Then one of the elders said to me, “Do not weep! See, the Lion of the tribe of Judah, the Root of David, has triumphed.” (Revelation 5:5)
While waiting on his mommy at the doctor’s office, three-year-old Eli walked with me, exploring the halls of the hospital. I picked him up so he could see out the window. He wrapped his arms around my neck and said, “Yes, carry me,” an unusual request from that active little fellow. I relished the opportunity to snuggle him.
At home, the little lamb in Eli often sleeps while he chases the dogs, jumps off the furniture, and otherwise, terrorizes his mother. He’s a healthy, happy boy. We all understand healthy, happy boys run, rip, and roar. Not a problem. But then, the lion in the child shows up. And Eli not only roars, he attempts to add biting, hitting, kicking, and wrestling to the mix. Of course, the little cub finds himself in time out. Meanwhile, I scratch my head, wondering what happened to the little lamb.
We all have “lambs” and “lions” within, waiting for a cue from us as to which we’ll release in any given situation. It seems to be part of human nature.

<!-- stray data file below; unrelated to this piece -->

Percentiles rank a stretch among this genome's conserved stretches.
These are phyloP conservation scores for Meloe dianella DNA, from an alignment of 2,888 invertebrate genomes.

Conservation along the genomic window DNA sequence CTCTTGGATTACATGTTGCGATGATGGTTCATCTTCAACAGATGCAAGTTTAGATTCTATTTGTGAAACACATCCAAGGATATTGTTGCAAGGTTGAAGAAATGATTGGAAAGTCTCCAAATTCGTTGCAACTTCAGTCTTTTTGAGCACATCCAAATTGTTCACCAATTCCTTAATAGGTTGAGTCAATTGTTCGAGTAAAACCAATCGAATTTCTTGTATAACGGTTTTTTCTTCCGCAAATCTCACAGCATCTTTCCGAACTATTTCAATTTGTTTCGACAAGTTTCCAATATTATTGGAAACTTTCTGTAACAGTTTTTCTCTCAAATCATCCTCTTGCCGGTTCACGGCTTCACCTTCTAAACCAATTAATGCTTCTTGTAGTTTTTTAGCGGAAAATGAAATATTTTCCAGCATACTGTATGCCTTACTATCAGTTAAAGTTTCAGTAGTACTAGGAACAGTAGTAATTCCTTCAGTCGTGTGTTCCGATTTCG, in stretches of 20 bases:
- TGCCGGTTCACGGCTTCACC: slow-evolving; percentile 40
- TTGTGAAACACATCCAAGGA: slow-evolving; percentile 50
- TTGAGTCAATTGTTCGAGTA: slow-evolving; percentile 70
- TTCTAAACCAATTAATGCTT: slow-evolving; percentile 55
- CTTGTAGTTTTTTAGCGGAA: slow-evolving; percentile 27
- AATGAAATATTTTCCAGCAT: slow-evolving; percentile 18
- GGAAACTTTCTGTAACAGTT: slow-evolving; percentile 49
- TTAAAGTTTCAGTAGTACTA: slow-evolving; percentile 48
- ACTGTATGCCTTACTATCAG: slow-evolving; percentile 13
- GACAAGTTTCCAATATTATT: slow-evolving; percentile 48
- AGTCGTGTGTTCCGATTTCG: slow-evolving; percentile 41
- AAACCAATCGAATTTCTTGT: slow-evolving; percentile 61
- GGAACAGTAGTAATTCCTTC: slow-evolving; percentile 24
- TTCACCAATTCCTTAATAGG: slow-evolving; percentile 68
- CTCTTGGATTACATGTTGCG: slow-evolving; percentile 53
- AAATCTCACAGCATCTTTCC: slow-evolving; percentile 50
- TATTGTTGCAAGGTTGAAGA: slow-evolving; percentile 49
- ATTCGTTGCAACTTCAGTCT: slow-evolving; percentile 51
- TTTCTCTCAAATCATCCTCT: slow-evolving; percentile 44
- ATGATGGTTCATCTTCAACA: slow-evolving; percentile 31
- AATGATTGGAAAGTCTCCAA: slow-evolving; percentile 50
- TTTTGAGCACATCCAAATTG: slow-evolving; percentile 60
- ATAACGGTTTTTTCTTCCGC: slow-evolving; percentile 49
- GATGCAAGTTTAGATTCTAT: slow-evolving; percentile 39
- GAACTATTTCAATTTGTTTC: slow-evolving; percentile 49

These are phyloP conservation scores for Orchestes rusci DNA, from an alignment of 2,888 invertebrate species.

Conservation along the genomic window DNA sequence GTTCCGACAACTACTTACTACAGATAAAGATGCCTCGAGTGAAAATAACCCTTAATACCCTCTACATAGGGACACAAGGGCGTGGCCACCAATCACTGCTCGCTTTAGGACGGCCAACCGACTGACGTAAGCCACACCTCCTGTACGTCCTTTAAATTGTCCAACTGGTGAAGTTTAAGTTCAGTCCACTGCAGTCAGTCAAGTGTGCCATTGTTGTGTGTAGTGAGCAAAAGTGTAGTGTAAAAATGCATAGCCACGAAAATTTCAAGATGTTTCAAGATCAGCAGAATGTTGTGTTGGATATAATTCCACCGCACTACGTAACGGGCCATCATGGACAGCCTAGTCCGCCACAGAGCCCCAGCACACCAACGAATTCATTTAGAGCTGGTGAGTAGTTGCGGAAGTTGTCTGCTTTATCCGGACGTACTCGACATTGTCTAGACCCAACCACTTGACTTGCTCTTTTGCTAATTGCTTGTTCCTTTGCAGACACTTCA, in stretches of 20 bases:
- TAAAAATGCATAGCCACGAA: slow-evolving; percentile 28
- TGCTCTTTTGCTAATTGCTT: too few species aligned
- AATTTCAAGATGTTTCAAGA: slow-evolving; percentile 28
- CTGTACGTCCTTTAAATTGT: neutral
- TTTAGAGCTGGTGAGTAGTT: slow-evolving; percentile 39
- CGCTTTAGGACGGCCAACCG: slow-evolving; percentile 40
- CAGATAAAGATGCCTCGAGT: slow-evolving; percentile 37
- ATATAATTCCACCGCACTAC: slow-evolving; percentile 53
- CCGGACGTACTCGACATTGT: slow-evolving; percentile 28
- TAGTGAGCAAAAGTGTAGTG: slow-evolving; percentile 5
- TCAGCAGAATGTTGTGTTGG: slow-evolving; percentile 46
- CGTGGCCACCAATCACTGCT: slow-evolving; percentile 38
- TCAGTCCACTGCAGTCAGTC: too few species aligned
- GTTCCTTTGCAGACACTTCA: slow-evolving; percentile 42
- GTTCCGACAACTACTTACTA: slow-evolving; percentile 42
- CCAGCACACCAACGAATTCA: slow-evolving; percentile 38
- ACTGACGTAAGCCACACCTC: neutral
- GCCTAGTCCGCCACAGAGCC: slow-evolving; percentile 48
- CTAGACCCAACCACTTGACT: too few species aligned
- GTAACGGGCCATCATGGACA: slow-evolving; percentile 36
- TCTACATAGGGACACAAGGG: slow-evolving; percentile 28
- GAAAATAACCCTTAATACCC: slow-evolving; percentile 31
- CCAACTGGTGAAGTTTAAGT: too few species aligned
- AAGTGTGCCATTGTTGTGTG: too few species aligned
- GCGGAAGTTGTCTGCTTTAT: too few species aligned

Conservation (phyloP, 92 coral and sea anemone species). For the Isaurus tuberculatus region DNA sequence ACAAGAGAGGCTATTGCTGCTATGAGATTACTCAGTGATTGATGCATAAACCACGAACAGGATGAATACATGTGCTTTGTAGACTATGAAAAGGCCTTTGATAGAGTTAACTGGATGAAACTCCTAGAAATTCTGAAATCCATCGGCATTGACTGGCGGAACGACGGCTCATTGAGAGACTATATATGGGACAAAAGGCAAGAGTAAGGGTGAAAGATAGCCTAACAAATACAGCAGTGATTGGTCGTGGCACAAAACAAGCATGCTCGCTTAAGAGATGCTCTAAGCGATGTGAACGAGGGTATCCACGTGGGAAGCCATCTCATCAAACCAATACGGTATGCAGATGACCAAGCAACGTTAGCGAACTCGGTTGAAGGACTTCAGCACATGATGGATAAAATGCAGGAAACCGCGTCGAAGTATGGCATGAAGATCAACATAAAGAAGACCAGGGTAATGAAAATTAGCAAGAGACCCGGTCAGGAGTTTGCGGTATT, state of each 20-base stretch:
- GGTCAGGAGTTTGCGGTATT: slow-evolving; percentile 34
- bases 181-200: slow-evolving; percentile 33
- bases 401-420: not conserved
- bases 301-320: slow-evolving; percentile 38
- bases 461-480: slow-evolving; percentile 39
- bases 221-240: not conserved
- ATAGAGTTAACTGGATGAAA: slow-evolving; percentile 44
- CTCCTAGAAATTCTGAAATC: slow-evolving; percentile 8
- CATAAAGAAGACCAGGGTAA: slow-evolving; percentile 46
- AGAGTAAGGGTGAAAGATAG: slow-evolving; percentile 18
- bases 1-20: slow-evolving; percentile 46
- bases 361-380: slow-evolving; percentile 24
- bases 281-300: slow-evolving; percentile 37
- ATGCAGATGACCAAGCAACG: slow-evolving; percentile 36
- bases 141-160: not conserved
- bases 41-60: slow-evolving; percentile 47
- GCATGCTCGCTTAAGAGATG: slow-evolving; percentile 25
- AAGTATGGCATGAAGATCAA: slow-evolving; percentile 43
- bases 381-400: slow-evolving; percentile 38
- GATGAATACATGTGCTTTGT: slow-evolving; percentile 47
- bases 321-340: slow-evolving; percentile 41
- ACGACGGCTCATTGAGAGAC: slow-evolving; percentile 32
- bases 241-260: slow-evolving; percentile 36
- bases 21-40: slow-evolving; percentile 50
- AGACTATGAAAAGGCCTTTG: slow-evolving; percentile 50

Even so, can there be two animal natures less alike? A lamb—meek, vulnerable, dependent—relies on a shepherd for his very existence. However, a lion—independent, fierce, murderous—prowls around, seeking those he may devour.
Both characteristics fit most people at one time or another. Even the gentlest people have “lion” moments. Likewise the most ruthless person has a “lamb” moment every now and the. When we consider Jesus’ attributes, we often hear Jesus referenced as the Lamb. And that’s how we prefer to think of Him—meek, loving, and sacrificial. Nevertheless, the Bible also refers to Jesus as the Lion of Judah—a mighty force, a consuming fire, THE CONQUERING KING. When He returns, Jesus will be prepared for war and will destroy all those who oppose Him. If you don’t know Him, the thought should strike fear into your soul like the breath of a lion on your neck.
How about you? What “L” word comes to your mind that describes Jesus?
See you in a twinkling,
Brenda K. Hendricks